¡Ay caramba! Of course, measuring is important, but baking is actually not as precise as people think it is, and it’s nice to be more relaxed about things and enjoy the process rather than get all worked up about the tiniest of details. And when in doubt—just add more chocolate.
I was offered a brownie and foolishly, I didn’t take it. But I had plans to come back that day for lunch which was in about an hour, and wanted to make sure I had plenty of stomach space reserved for those tacos.
When I came back (a little early), Luis was getting everything ready for lunch and piling cheese and chiles directly on the griddle, and smearing crisp tortillas with black bean puree and queso fresco (hey, where’d he get that in Paris?) – and I waited patiently at the counter for my spicy sausage (picadillo) tostadas and tacos, along with a real, honest-to-goodness Mexican grapefruit soda.
The two gal-pals from California that I befriended at the counter, one of them said, “Oooh…my lips are tingling!” which is the desired effect of Mexican seasonings, for many of us. And while other places have “toned it down” with respect for local tastes, everyone here seems to be happy with the heat.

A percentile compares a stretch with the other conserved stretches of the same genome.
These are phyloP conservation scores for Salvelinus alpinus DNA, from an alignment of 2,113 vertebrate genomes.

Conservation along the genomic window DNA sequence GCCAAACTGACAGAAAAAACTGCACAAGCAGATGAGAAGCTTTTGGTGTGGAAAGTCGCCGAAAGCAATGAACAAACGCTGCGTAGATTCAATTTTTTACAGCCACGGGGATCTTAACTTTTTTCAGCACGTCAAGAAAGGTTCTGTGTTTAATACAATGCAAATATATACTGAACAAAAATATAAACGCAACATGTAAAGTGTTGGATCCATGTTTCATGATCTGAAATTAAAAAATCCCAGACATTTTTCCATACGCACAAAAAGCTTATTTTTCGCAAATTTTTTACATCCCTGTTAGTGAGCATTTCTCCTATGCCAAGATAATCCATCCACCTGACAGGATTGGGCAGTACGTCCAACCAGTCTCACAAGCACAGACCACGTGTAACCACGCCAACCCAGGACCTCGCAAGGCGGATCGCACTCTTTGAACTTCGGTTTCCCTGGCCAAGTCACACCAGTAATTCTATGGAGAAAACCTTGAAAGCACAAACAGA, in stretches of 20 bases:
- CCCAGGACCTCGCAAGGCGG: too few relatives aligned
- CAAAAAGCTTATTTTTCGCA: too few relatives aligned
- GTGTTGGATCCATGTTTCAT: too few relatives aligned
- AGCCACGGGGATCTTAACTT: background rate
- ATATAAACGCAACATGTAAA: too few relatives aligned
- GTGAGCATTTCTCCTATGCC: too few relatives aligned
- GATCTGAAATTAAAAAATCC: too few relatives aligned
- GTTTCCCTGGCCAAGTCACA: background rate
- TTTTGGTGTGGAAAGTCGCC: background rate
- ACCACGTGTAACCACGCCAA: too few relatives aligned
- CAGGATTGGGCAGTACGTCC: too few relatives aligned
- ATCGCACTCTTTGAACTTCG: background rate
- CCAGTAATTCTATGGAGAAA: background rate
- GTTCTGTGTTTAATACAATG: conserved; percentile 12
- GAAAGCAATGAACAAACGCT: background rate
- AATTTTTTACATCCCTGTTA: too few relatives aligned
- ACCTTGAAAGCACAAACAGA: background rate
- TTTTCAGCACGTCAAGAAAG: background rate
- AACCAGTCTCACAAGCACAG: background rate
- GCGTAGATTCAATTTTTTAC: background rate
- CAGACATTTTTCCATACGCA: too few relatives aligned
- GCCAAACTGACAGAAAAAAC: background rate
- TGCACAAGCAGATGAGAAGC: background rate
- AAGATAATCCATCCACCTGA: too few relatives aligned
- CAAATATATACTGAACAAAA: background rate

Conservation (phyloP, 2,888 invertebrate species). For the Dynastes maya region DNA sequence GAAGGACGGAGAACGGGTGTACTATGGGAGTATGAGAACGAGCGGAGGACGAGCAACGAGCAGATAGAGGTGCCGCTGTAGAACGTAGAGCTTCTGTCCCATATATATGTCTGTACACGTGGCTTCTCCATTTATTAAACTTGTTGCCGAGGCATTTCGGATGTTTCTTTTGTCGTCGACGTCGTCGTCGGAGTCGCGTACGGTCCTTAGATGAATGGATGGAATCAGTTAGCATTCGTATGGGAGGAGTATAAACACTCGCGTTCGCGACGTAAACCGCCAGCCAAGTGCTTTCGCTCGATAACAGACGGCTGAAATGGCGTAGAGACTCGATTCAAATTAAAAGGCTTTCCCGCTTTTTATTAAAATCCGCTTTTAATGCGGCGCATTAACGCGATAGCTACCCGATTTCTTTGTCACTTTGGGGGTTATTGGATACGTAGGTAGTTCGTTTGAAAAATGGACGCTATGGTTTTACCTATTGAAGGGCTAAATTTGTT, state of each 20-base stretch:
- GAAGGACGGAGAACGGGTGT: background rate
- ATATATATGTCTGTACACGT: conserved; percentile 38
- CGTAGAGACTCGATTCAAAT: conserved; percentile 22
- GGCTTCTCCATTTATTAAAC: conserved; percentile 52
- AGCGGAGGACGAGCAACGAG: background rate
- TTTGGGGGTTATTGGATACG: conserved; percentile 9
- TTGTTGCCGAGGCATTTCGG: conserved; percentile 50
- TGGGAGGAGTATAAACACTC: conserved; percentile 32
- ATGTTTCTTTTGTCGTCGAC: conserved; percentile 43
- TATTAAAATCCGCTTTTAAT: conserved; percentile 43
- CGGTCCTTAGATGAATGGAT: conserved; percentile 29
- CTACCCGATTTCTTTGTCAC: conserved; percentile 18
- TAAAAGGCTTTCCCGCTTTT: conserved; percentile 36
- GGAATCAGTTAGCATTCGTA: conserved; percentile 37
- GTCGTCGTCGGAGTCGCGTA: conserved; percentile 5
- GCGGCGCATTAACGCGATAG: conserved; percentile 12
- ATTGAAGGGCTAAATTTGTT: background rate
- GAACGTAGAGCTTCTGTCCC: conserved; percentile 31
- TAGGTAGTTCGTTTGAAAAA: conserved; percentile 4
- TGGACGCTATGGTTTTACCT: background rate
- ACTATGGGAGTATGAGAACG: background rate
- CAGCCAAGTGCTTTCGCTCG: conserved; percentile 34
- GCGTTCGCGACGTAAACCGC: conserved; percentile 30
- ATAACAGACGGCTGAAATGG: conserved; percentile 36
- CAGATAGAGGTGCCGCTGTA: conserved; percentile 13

I was hoping that Photoshop had a “Remove Turkey Neck” setting, but then I remembered that when eating tacos, you’re not really supposed to be concerned about what you looked like and I dove right in, too. But maybe we can call it “Taco Neck”, which I’m sure I’ve gotten from eating so many tacos.
52, rue de Saintonge (3rd)
Tél: 01 42 74 41 28
[Update: Luis Rendón has left Candelaria and opened his own restaurant and café, Café Chilango at 82, rue Folie de la Méricourt, which serves authentic, and excellent, Mexican fare.]
Related Links and Posts
Candelaria (Croque Camille)
Candelaria Taqueria and Tequila Bar (Davidrager.com)